After commissioners nixed the NC DOT plan for beautifying Main Street that involved the center walkway and parallel parking, the Land Use Committee was asked to get with the agency to see if the town’s original plan could be resurrected. It involved curbed, tree planters set at the ends of a few center, diagonal parking spaces from 3rd to 5th streets.
Originally, NC DOT rejected the plan because the agency requires eight feet from a tree trunk to the travel-way on roads posted at 25 mph or less.
Monday afternoon, Andy Russell, district engineer with NC DOT attended the Land Use Committee meeting at the Community Building to hash out possibilities.
In attendance were committee members Commissioners Donnie Calloway, John Dotson and Eric Pierson as well as Town Manager Josh Ward, Town Engineer Lamar Nix and three Chamber representatives – Bob Kieltyka, Jerry Moore and Amanda Sullivan.
Originally, Russell said for safety reasons, should a vehicle run off the road, the NC DOT policy on urban landscaping and tree planting stipulates that there be a clear recovery area of eight feet from the travel-way for a tree four inches or larger at the base.
However, by the time the discussion was over, Russell said he “felt optimistic” about getting permission from the Roadside Environmental Unit to reduce the travel-way encroachment to five or six feet instead of eight. Nix said the maximum he could get with the desired design was five feet.
If the answer is no, then Nix said the other option was a tree planter or two, each in the middle of a parking space down the middle of each block – 3rd to 4th and 4th to 5th streets.
Unlike the preferred scenario, that design would severely shorten the spaces occupied by the trees – not take them away but make them more suitable for motorcycles or mini-cars, something Bob Mills of Nancys Fancys thought would be a good thing.
Though some don’t want any changes to Main Street, by the end of the 45-minute discussion everyone agreed a few extra trees on Main Street either at the ends of a few spaces or in the middle, if that is the only option … would be OK.
“I don’t think everyone is against a tree or two; I think it’s the overkill that got to everyone. I am still not for all those trees with curbing, but a tree or two, I would look at that,” said Commissioner Calloway who was originally adamantly opposed to changing the street.
Chamber member and Director of Marketing and Public Relations for OEI Amanda Sullivan said she was glad a compromise had been reached.
“I love that we are coming to some sort of compromise where we have some green features down Main Street. This makes it easier to do some photography and market the downtown area in a visually compelling way,” she said. “I think what people have come around to is a viable solution if we can make it work. From a marketing perspective, I love the idea of being able to shoot a business across Main Street underneath a tree lit with lights or with fall color in the foreground. It really represents Highlands and the reason people come here. All the studies show people are spending more time downtown and they actually are spending more money.”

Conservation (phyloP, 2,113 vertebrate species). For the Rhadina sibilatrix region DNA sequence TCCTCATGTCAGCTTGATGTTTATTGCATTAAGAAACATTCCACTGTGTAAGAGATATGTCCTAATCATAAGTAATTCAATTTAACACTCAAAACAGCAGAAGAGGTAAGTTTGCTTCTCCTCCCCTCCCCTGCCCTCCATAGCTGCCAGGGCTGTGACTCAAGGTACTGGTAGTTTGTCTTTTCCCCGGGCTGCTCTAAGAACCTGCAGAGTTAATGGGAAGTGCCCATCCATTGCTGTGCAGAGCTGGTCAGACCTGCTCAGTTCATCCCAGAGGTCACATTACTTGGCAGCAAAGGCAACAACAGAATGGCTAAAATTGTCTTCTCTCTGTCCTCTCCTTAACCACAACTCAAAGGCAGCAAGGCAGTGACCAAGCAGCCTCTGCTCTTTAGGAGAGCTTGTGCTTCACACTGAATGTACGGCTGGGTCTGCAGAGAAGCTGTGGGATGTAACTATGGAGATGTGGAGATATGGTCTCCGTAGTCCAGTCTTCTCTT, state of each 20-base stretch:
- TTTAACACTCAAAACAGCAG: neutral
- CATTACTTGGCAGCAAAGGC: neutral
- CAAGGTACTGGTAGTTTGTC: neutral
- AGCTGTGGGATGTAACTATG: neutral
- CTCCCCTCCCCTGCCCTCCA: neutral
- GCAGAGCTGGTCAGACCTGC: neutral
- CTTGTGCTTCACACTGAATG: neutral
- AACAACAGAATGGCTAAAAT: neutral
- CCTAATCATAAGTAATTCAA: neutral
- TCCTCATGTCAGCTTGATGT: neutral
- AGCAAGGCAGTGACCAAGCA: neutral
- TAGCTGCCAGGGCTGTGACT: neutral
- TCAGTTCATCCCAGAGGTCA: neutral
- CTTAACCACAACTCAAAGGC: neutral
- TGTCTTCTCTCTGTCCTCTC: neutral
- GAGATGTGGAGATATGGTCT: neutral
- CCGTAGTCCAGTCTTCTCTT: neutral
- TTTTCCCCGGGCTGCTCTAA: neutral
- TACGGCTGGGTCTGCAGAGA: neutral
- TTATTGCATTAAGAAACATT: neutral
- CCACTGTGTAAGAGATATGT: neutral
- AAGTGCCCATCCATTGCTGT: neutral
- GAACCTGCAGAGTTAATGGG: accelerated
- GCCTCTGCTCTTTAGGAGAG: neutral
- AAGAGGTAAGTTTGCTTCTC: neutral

Once the public was invited to speak to the issue, OEI General Manager Jack Austin said he believes more trees on Main Street would make it even more beautiful than it is and suggested “greening it up” would heighten its appeal.
“Architectural Digest did its list of ‘Prettiest Small Towns in America’ recently. Highlands wasn’t on it and Cashiers was number 30-something. It’s a matter of opinion and perception,” he said.
In the end, depending on what NC DOT says about the encroachment issue, the Land Use Committee decided that any new trees on Main Street would be set within a grate flush with the road which eliminates the problem of curbing obstacles for pedestrians or drivers. To protect the trees – without curbing – wrought iron tree guards would be installed.
Russell said he was sure he could have an answer concerning the travel-way encroachment within a week or two.
Once the town knows which direction to take, visuals will be drawn up for the public to see both prior to and at the Dec. 13 Town Board meeting at which time a final decision will be made.
Owner of Southern Way Harry Bears who would rather Main Street be left as it is, offered his perspective.
“Main Street is beautiful. It’s never been a parking lot. If you guys want to put some trees up that’s fine. But it’s a beautiful place as it is. Cashiers would love to have our problems. This is Main Street. This is the magic. This is the golden goose. This is all of it. Please be careful what you do to it because we are very, very lucky people.”
Chamber member and owner of Kilwins Jerry Moore said a couple of aesthetic trees on the main block areas of Main Street without losing parking, without creating obstacles and still being able to pull through is something he and others could live with.
“But I agree with Harry. If we did nothing, we would still be an amazing awesome town. But I am not against enhancing things. This is tweaking not reinventing Main Street because it’s pretty awesome just the way it is,” he said.
– By Kim Lewicki, Highlands Newspaper